Cancer in Alaskan Indians, Eskimos, and Aleuts, 1969-83: implications for etiology and control.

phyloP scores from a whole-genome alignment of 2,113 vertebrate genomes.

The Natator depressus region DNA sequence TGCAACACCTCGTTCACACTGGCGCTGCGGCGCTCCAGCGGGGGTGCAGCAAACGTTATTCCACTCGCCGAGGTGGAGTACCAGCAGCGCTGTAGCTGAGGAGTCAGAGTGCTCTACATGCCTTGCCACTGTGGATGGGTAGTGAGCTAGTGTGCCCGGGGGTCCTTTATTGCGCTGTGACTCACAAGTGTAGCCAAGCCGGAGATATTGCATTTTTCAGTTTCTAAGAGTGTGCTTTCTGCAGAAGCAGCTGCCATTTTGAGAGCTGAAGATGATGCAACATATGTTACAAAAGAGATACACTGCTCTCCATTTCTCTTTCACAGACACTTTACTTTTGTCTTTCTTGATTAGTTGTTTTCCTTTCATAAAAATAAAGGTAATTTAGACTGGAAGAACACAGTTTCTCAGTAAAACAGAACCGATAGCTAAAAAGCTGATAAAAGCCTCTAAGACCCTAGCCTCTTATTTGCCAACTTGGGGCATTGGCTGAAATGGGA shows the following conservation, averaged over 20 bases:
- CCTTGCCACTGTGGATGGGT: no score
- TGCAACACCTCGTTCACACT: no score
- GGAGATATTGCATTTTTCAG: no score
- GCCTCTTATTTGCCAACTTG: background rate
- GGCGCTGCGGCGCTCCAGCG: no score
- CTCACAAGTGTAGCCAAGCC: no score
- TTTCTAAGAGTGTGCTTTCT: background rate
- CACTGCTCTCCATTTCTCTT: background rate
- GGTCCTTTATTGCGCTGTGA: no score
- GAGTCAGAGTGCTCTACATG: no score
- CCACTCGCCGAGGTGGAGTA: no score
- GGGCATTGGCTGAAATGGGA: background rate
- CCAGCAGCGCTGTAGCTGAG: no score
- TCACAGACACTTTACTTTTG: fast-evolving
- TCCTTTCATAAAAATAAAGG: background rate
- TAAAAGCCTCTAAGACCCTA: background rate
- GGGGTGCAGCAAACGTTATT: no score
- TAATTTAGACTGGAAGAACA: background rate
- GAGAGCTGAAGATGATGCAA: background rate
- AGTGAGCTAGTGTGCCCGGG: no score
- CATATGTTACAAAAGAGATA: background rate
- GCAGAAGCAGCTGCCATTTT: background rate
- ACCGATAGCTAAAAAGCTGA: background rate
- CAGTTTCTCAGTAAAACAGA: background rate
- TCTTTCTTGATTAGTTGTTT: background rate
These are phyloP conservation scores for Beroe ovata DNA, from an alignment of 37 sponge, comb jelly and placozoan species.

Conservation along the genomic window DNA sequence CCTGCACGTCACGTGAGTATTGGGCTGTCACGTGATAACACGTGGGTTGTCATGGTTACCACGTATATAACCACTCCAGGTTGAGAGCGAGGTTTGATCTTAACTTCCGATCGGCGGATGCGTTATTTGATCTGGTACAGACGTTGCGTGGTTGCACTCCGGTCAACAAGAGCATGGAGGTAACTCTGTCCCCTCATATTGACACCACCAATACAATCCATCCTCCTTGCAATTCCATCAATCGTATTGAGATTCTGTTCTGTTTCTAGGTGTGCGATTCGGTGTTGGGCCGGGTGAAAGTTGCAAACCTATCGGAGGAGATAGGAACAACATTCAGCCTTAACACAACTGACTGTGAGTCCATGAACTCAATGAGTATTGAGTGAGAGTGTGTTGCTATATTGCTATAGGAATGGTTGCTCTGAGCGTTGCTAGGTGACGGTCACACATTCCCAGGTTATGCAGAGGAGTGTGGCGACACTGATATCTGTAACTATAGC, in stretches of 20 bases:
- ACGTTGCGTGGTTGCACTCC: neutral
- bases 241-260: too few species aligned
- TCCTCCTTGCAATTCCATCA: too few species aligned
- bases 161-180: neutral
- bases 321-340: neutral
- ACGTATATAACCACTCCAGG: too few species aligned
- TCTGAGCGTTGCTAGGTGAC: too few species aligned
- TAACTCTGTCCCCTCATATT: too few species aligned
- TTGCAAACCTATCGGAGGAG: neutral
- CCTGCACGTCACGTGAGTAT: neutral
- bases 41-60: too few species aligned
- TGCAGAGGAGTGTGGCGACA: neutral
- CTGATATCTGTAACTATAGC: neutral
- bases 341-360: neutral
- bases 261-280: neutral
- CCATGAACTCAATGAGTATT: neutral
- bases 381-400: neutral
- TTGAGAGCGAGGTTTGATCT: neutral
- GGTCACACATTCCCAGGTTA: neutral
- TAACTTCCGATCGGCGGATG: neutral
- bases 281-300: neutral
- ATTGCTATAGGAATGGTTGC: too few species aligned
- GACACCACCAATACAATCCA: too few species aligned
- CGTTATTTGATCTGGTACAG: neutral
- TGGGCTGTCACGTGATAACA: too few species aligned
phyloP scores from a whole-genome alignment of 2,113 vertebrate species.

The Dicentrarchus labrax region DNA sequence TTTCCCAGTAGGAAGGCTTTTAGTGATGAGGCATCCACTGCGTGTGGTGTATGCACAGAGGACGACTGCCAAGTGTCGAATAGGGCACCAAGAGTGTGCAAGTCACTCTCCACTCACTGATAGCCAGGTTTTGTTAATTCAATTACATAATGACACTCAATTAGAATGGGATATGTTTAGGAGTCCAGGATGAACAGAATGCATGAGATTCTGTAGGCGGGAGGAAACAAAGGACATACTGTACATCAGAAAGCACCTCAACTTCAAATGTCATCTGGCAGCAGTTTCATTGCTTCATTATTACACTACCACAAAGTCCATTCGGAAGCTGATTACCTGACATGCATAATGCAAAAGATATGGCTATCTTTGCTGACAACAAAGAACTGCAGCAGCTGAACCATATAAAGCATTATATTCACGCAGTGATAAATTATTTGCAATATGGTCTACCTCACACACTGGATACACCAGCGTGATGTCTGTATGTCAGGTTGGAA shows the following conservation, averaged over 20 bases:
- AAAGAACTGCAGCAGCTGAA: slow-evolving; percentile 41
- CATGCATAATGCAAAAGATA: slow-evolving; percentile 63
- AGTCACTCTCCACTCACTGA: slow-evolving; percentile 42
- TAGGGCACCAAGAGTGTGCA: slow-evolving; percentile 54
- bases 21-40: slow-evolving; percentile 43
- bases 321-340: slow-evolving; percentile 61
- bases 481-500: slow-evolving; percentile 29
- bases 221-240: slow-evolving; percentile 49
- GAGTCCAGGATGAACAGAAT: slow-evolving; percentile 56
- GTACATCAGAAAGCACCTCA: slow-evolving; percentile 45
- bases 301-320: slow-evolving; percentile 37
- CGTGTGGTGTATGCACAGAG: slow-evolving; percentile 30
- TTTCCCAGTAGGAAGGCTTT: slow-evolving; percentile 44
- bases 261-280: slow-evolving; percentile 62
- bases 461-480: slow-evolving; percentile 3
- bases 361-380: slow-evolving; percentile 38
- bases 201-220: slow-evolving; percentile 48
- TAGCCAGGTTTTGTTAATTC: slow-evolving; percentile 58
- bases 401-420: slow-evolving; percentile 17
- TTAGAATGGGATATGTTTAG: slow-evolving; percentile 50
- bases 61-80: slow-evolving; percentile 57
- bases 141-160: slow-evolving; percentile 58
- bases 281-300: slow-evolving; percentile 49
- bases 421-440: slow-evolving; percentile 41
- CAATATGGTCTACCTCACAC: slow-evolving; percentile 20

The authors collected and analyzed cancer incidence data for Alaska Natives (Indians, Eskimos, and Aleuts) for the 15-year period 1969-83 by ethnic and linguistic groups. Compared with U.S. whites, observed-to-expected ratios are high in more than one ethnic group for cancer of the nasopharynx, salivary gland, liver, gallbladder, and cervix. Low ratios were found for cancer of the breast, uterus, bladder, and melanoma. In Alaska, Eskimos have the highest risk for cancer of the esophagus and liver and the lowest risk for breast and prostate cancer. Risk for multiple myeloma in Indian men in Alaska exceeds not only those of other Native groups in Alaska but that in U.S. whites as well. Despite the short period studied, increases in cancer incidence over time can be documented for lung cancer in Eskimo men and women combined, and for cervical cancer, especially in Indian women.